Sperone Westwater is pleased to present new glacier paintings by Warren, Connecticut-based artist Alexis Rockman, his fifth solo at the gallery. Presented amidst the critical ecological moment of global warming and climate crisis, this exhibition delivers an urgent, if not cautionary vision of the environmental state of the planet. In these epic works, glaciers of massive scale tower forebodingly, their monumentality underscored by the inclusion of small-scale foreground elements such as traditional kayaks of Arctic indigenous peoples. Rockman simultaneously looks to the past, referencing historic shipwrecks like the ill-fated USS Jeannette in his painting of the same name, while grounding himself firmly in the present, as calving icebergs or cascading waterfalls of melting ice reflect the state of our warming climate. Exhibited alongside his glacial works are watercolor seascapes that imagine artifacts lost to the ocean and the wildlife that inherit them, further mythologizing the creative and destructive forces of the natural world.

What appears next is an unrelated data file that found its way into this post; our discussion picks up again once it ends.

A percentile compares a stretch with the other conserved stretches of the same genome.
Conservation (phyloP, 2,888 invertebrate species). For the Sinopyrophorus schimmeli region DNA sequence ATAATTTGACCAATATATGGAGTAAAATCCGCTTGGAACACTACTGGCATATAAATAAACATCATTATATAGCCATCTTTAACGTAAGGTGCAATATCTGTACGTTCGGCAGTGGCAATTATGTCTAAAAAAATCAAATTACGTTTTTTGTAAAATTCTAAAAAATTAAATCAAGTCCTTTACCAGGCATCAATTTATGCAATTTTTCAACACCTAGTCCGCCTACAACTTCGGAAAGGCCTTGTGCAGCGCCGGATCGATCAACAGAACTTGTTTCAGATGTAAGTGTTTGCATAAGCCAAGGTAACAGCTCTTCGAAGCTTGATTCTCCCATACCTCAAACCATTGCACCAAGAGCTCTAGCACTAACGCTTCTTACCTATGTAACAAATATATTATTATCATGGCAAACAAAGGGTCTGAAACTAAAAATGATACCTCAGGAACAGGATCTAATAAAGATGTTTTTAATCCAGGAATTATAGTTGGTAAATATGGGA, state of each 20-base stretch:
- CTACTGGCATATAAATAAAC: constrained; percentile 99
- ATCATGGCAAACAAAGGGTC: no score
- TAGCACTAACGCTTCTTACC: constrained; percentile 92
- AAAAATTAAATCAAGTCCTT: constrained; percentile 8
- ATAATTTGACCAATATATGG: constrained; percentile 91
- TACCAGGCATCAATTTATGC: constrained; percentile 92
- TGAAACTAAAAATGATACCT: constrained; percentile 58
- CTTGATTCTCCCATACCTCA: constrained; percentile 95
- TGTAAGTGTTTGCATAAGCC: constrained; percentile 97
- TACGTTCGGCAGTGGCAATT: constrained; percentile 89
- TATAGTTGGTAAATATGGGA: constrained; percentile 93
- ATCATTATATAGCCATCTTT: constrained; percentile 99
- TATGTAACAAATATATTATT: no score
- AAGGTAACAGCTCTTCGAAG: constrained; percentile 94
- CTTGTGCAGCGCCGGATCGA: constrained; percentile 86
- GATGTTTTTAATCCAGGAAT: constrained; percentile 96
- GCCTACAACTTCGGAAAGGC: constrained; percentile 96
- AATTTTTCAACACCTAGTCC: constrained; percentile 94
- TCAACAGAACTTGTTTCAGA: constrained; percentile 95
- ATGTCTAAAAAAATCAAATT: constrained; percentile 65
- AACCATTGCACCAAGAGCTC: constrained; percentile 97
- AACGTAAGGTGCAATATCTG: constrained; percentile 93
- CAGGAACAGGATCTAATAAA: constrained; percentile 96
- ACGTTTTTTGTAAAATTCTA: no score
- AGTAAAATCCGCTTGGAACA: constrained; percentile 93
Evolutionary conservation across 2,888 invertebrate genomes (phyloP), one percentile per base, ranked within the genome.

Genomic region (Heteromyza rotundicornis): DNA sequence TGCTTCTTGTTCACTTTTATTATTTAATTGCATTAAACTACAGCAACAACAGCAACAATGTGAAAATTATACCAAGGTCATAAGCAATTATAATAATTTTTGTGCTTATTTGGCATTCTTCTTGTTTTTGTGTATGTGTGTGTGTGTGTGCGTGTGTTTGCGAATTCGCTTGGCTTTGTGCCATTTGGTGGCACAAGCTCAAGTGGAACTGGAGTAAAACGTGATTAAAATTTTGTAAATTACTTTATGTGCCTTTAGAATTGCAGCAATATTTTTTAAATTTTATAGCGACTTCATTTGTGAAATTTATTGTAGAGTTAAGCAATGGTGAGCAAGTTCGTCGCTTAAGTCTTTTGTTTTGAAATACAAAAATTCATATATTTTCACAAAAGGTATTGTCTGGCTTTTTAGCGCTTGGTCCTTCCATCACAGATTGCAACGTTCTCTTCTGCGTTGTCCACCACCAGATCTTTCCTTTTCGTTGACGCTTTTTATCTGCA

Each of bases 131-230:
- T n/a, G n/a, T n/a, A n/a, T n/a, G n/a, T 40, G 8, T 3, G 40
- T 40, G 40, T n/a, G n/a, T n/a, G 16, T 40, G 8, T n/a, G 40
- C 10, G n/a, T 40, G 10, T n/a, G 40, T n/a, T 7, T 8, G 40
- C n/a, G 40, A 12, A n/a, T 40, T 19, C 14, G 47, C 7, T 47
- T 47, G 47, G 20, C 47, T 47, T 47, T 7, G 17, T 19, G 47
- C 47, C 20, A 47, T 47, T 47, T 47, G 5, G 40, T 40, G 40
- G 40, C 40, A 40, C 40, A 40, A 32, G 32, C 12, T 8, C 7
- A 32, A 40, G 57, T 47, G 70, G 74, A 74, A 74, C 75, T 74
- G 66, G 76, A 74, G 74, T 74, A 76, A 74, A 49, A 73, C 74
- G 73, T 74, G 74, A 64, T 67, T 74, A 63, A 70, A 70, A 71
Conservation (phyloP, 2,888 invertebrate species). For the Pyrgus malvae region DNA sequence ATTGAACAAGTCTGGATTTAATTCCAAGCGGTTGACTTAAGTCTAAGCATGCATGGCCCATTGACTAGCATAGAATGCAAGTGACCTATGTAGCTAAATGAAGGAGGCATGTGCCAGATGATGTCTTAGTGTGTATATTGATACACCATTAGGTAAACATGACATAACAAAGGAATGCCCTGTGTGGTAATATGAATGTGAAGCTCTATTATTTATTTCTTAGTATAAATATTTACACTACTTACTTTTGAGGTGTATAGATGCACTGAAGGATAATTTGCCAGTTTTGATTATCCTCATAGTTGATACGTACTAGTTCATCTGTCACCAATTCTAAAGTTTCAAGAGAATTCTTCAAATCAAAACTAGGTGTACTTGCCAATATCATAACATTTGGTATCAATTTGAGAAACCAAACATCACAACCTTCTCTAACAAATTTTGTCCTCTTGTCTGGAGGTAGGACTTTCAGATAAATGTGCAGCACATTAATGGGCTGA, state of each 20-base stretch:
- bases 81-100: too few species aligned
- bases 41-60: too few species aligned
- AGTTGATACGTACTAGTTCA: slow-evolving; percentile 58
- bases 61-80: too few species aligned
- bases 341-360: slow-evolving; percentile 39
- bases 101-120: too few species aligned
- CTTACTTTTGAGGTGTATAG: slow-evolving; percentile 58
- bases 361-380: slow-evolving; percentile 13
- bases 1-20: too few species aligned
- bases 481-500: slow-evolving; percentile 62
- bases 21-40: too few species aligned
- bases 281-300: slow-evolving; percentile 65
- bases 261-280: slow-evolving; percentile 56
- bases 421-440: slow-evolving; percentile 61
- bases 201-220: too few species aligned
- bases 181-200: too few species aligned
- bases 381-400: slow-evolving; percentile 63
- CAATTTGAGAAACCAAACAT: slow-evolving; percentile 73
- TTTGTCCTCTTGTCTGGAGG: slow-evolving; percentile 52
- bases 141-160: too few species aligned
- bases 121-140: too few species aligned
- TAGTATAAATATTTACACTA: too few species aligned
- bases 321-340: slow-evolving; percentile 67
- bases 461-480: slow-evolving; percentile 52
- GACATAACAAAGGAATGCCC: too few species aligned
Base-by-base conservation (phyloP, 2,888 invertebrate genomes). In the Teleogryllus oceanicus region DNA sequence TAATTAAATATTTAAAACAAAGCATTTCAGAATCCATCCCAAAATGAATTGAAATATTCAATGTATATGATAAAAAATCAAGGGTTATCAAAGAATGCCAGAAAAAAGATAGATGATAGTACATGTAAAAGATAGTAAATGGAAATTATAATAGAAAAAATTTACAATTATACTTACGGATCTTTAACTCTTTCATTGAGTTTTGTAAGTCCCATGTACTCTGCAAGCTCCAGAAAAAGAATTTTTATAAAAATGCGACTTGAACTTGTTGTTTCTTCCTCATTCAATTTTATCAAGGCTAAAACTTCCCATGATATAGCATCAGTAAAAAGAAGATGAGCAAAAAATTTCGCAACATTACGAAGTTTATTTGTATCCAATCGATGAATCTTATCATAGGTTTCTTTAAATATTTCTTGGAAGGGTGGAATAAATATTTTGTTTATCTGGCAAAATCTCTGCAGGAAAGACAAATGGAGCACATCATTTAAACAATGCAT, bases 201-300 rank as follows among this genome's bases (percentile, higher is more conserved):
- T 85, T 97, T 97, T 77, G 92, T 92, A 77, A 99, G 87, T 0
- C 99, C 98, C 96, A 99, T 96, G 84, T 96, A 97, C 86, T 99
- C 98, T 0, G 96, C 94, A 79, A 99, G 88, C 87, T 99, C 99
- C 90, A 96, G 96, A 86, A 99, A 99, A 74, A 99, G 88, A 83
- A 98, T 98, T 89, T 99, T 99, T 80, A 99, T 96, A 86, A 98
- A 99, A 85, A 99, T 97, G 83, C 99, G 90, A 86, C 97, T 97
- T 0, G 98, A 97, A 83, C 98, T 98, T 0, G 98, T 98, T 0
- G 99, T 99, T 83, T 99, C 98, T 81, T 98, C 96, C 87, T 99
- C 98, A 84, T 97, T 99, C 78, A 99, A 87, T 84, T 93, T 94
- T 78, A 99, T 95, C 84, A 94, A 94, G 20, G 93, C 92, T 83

“These glacier paintings are more lyrical and melancholy than direct activism,” says Rockman. “It’s more of being a witness to not only the glacial geology that we’re losing but also the culture of Inuit people, their way of life and the animals that they depend on that are going by the wayside. The paintings may seem peaceful at first as they contemplate unsettling, invisible ruptures, breaches and fractures in the glaciers that are hidden dramas from climate change.”